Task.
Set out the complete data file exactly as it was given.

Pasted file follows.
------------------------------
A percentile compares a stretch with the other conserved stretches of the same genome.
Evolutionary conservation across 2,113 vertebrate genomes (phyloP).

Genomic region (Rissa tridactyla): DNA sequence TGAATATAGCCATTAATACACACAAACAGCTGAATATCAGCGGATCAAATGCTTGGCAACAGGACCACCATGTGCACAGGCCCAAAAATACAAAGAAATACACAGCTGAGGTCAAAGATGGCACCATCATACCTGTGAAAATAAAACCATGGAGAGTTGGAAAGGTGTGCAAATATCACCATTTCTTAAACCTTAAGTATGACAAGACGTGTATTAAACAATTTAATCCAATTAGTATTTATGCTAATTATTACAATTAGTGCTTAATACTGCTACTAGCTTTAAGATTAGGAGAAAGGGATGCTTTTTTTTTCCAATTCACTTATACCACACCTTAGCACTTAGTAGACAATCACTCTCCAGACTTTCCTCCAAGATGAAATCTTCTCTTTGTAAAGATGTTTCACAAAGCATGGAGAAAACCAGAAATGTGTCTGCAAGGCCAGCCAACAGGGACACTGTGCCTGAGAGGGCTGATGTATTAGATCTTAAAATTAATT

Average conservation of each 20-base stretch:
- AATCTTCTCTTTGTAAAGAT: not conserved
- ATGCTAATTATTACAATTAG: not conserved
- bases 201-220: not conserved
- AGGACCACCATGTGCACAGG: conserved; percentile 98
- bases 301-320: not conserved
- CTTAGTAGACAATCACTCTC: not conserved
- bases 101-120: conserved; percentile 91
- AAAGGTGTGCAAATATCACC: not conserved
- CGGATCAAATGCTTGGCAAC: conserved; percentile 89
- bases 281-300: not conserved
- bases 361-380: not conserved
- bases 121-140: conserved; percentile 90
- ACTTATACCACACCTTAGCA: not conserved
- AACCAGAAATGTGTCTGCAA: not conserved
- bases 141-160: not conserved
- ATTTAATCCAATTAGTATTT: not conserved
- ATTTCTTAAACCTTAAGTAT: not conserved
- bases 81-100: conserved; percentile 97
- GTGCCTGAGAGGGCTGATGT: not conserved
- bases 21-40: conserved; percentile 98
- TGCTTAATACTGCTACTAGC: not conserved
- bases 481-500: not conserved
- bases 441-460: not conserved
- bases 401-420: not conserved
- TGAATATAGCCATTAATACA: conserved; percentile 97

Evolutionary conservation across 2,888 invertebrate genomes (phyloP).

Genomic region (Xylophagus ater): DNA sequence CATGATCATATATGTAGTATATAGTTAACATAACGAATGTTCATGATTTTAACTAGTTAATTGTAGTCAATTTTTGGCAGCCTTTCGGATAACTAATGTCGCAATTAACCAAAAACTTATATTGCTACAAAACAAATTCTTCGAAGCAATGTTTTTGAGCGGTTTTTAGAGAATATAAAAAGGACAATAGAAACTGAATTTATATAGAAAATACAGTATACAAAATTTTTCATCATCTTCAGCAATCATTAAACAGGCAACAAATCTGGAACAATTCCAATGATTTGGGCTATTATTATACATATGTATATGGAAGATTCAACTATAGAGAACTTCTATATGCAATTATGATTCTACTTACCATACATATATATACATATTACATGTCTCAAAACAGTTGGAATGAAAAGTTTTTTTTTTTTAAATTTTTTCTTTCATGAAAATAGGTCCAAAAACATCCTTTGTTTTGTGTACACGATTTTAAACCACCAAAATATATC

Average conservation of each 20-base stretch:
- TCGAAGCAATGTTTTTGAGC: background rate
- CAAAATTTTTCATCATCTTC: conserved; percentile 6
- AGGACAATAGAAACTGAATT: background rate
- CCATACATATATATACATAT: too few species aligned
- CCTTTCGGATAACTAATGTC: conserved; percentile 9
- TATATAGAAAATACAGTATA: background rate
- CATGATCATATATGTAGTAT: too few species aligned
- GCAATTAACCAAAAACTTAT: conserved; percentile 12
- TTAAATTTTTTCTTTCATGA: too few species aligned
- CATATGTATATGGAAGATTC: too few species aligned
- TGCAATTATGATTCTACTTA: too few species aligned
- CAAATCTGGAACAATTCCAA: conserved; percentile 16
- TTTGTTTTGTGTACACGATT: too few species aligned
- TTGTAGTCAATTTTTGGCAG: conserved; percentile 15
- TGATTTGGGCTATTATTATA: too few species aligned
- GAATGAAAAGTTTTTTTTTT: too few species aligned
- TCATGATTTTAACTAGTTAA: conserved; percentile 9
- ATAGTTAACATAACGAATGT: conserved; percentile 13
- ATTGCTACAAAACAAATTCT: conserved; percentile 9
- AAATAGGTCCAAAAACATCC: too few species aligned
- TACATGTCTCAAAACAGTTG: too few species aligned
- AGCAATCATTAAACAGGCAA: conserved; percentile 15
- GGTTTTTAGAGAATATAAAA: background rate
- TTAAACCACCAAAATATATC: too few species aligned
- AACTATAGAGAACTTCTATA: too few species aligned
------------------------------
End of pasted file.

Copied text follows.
A percentile compares a stretch with the other conserved stretches of the same genome.
Evolutionary conservation across 2,113 vertebrate genomes (phyloP).

Genomic region (Rissa tridactyla): DNA sequence TGAATATAGCCATTAATACACACAAACAGCTGAATATCAGCGGATCAAATGCTTGGCAACAGGACCACCATGTGCACAGGCCCAAAAATACAAAGAAATACACAGCTGAGGTCAAAGATGGCACCATCATACCTGTGAAAATAAAACCATGGAGAGTTGGAAAGGTGTGCAAATATCACCATTTCTTAAACCTTAAGTATGACAAGACGTGTATTAAACAATTTAATCCAATTAGTATTTATGCTAATTATTACAATTAGTGCTTAATACTGCTACTAGCTTTAAGATTAGGAGAAAGGGATGCTTTTTTTTTCCAATTCACTTATACCACACCTTAGCACTTAGTAGACAATCACTCTCCAGACTTTCCTCCAAGATGAAATCTTCTCTTTGTAAAGATGTTTCACAAAGCATGGAGAAAACCAGAAATGTGTCTGCAAGGCCAGCCAACAGGGACACTGTGCCTGAGAGGGCTGATGTATTAGATCTTAAAATTAATT

Average conservation of each 20-base stretch:
- AATCTTCTCTTTGTAAAGAT: not conserved
- ATGCTAATTATTACAATTAG: not conserved
- bases 201-220: not conserved
- AGGACCACCATGTGCACAGG: conserved; percentile 98
- bases 301-320: not conserved
- CTTAGTAGACAATCACTCTC: not conserved
- bases 101-120: conserved; percentile 91
- AAAGGTGTGCAAATATCACC: not conserved
- CGGATCAAATGCTTGGCAAC: conserved; percentile 89
- bases 281-300: not conserved
- bases 361-380: not conserved
- bases 121-140: conserved; percentile 90
- ACTTATACCACACCTTAGCA: not conserved
- AACCAGAAATGTGTCTGCAA: not conserved
- bases 141-160: not conserved
- ATTTAATCCAATTAGTATTT: not conserved
- ATTTCTTAAACCTTAAGTAT: not conserved
- bases 81-100: conserved; percentile 97
- GTGCCTGAGAGGGCTGATGT: not conserved
- bases 21-40: conserved; percentile 98
- TGCTTAATACTGCTACTAGC: not conserved
- bases 481-500: not conserved
- bases 441-460: not conserved
- bases 401-420: not conserved
- TGAATATAGCCATTAATACA: conserved; percentile 97

Evolutionary conservation across 2,888 invertebrate genomes (phyloP).

Genomic region (Xylophagus ater): DNA sequence CATGATCATATATGTAGTATATAGTTAACATAACGAATGTTCATGATTTTAACTAGTTAATTGTAGTCAATTTTTGGCAGCCTTTCGGATAACTAATGTCGCAATTAACCAAAAACTTATATTGCTACAAAACAAATTCTTCGAAGCAATGTTTTTGAGCGGTTTTTAGAGAATATAAAAAGGACAATAGAAACTGAATTTATATAGAAAATACAGTATACAAAATTTTTCATCATCTTCAGCAATCATTAAACAGGCAACAAATCTGGAACAATTCCAATGATTTGGGCTATTATTATACATATGTATATGGAAGATTCAACTATAGAGAACTTCTATATGCAATTATGATTCTACTTACCATACATATATATACATATTACATGTCTCAAAACAGTTGGAATGAAAAGTTTTTTTTTTTTAAATTTTTTCTTTCATGAAAATAGGTCCAAAAACATCCTTTGTTTTGTGTACACGATTTTAAACCACCAAAATATATC

Average conservation of each 20-base stretch:
- TCGAAGCAATGTTTTTGAGC: background rate
- CAAAATTTTTCATCATCTTC: conserved; percentile 6
- AGGACAATAGAAACTGAATT: background rate
- CCATACATATATATACATAT: too few species aligned
- CCTTTCGGATAACTAATGTC: conserved; percentile 9
- TATATAGAAAATACAGTATA: background rate
- CATGATCATATATGTAGTAT: too few species aligned
- GCAATTAACCAAAAACTTAT: conserved; percentile 12
- TTAAATTTTTTCTTTCATGA: too few species aligned
- CATATGTATATGGAAGATTC: too few species aligned
- TGCAATTATGATTCTACTTA: too few species aligned
- CAAATCTGGAACAATTCCAA: conserved; percentile 16
- TTTGTTTTGTGTACACGATT: too few species aligned
- TTGTAGTCAATTTTTGGCAG: conserved; percentile 15
- TGATTTGGGCTATTATTATA: too few species aligned
- GAATGAAAAGTTTTTTTTTT: too few species aligned
- TCATGATTTTAACTAGTTAA: conserved; percentile 9
- ATAGTTAACATAACGAATGT: conserved; percentile 13
- ATTGCTACAAAACAAATTCT: conserved; percentile 9
- AAATAGGTCCAAAAACATCC: too few species aligned
- TACATGTCTCAAAACAGTTG: too few species aligned
- AGCAATCATTAAACAGGCAA: conserved; percentile 15
- GGTTTTTAGAGAATATAAAA: background rate
- TTAAACCACCAAAATATATC: too few species aligned
- AACTATAGAGAACTTCTATA: too few species aligned